For his part, Randall Bartlett, senior director of Canadian economics at Desjardins, believes that “by recognizing the progress made,” the Bank of Canada is “setting the stage for future rate cuts.”

The expert also assumes that a first reduction will be announced in June.

Recall that since July 12, 2023, the Bank of Canada has decided to keep its key interest rate at 5% after two consecutive quarter-point increases. The next update will be on April 10, 2024.

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Ground cinnamon sold in U.S. discount stores is contaminated with lead, FDA says

Ground cinnamon sold in U.S. discount stores is contaminated with lead, FDA says

by CAITLYN FROLO | The National Desk

Wednesday March 6, 2024

This photo combination provided by the U.S. Food and Drug Administration on Wednesday, March 6, 2024 shows cinnamon products sold in U.S. discount stores that have elevated levels of lead. Top row from left is distributed by La Fiesta Food Products of La Miranda, California. Moran Foods, LLC of Saint Ann, Missouri, and MTCI of Santa Fe Springs, California. Bottom row from left is from Raja Foods LLC of Skokie, Illinois; Greenbriar International, Inc. of Chesapeake, Virginia, and El Chilar of Apopka, Florida (FDA via AP)


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After that recall, the FDA began a “targeted investigation” of cinnamon products sold in discount stores, looking for lead and chromium.

Six products were found to “contain elevated levels of lead and that prolonged exposure to these products may be unsafe.” The products had elevated lead levels between 2.03 and 3.4 parts per million (ppm).

However, the FDA said there were currently “no illnesses or adverse events” reported associated with the products.

These levels are significantly lower than lead levels associated with the ongoing investigation of ground cinnamon from Ecuador that Negasmart supplied to Austrofoods, the maker of the apple puree and applesauce products, which ranged from 2,270 ppm to 5,110 ppm in the cinnamon, the FDA said.

The FDA recommends consumers throw away and/or not purchase the following brands of ground cinnamon:

  • La Fiesta (Distributor: La Fiesta Food Products, La Miranda, CA)
  • Marcum (Distributor: Moran Foods, LLC, Saint Ann, MO)
  • MK (Distributor: MTCI, Santa Fe Springs, CA)
  • Swad (Distributor: Raja Foods LLC, Skokie, IL)
  • Supreme Tradition (Distributor: Greenbriar International, Inc., Chesapeake, VA)
  • El Chilar (Distribution: El Chilar, Apopka, FL)

The agency is also calling on retailers selling the products, including La Superior SuperMercados, Save A Lot, Patel Brothers, Family Dollar, Dollar General and La Joya Morelense, to voluntarily recall the products.

“Removing the ground cinnamon products in this alert from the market will prevent them from introducing increased amounts of lead into children’s diets,” the FDA said.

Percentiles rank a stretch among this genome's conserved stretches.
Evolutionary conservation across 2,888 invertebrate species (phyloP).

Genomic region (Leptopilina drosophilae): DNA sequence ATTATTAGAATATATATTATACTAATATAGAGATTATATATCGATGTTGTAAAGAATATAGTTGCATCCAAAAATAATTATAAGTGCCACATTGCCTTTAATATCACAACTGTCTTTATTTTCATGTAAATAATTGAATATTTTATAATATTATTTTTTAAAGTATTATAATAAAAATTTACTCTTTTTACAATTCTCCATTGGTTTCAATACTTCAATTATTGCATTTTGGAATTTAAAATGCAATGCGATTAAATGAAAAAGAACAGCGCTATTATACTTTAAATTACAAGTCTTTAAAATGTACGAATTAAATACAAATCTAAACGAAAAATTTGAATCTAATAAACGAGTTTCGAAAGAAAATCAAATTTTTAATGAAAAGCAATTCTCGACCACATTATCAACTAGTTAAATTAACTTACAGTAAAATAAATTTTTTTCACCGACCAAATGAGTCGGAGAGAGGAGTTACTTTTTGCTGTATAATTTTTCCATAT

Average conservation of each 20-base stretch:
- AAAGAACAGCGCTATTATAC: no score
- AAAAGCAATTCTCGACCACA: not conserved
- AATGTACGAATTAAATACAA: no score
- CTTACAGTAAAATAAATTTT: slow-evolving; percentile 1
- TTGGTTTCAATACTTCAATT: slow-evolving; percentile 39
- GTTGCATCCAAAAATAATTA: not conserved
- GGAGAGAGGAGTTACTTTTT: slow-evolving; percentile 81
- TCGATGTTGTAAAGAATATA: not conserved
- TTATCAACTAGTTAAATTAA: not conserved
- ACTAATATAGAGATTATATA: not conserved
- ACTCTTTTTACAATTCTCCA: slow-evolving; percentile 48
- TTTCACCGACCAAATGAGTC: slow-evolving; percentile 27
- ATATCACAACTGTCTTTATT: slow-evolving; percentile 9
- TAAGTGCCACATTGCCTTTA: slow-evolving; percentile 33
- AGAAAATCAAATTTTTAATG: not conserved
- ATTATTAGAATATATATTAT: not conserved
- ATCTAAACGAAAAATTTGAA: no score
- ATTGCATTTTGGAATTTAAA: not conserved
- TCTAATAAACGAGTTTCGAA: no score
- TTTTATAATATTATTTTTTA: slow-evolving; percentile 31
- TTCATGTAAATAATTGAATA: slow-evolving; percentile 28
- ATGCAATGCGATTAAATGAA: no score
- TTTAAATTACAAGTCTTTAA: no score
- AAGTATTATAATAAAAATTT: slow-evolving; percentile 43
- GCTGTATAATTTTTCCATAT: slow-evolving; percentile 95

According to the Associated Press, Dollar Tree and Family Dollar stores have removed the cinnamon from their shelves, a company spokesman said. Customers can return products to nearby stores for a refund.

However, MTCI's MK cinnamon brand currently remains an exception, as the FDA said it was “unable to reach MTCI to communicate our findings and request that the company initiate a recall.”

The FDA recommends that consumers:

  • The FDA advises consumers to stop using and discard these products.
  • Consumers should not eat, sell, or serve the ground cinnamon products listed in the table above and should discard them.
  • These products have a long shelf life. Consumers should check their homes and dispose of these products.
  • If you suspect that someone has been exposed to elevated lead levels, contact your doctor. Most people have no obvious immediate symptoms of lead exposure.

The FDA says it will continue to work with manufacturers, distributors and retailers to remove unsafe products from the market.

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Crowdfunding campaigns to survive inflation

Inflation and cost of living: Women feel the financial pressure more

According to a recent BMO survey, Canadian women are more concerned than men about the financial pressures caused by the rising cost of living and inflation, sometimes affecting their financial security.

63% of women are worried about inflation and 66% are worried about the rising cost of living. These values ​​are higher than among men, where 51% and 54% of them feel this pressure, respectively.

Canadian women's concerns have increased particularly in the last three months (43%), which is 8% more than men.

“While women have made significant progress in the workforce and the economy, their financial security and ability to build long-term wealth are being compromised as they continue to be disproportionately affected by economic conditions. economical,” said Gayle Ramsay, head of day-to-day banking. Segments, Customer Growth, BMO on Wednesday.

On this topic, 63% of women surveyed believe they have enough savings to deal with urgent situations, compared to 69% of men.

They are also 7% less likely than men to have created an annual household budget and 4% less likely to have a written financial plan.

The survey was conducted by Ipsos from January 2-19, 2024, among 2,500 Canadians aged 18 and over.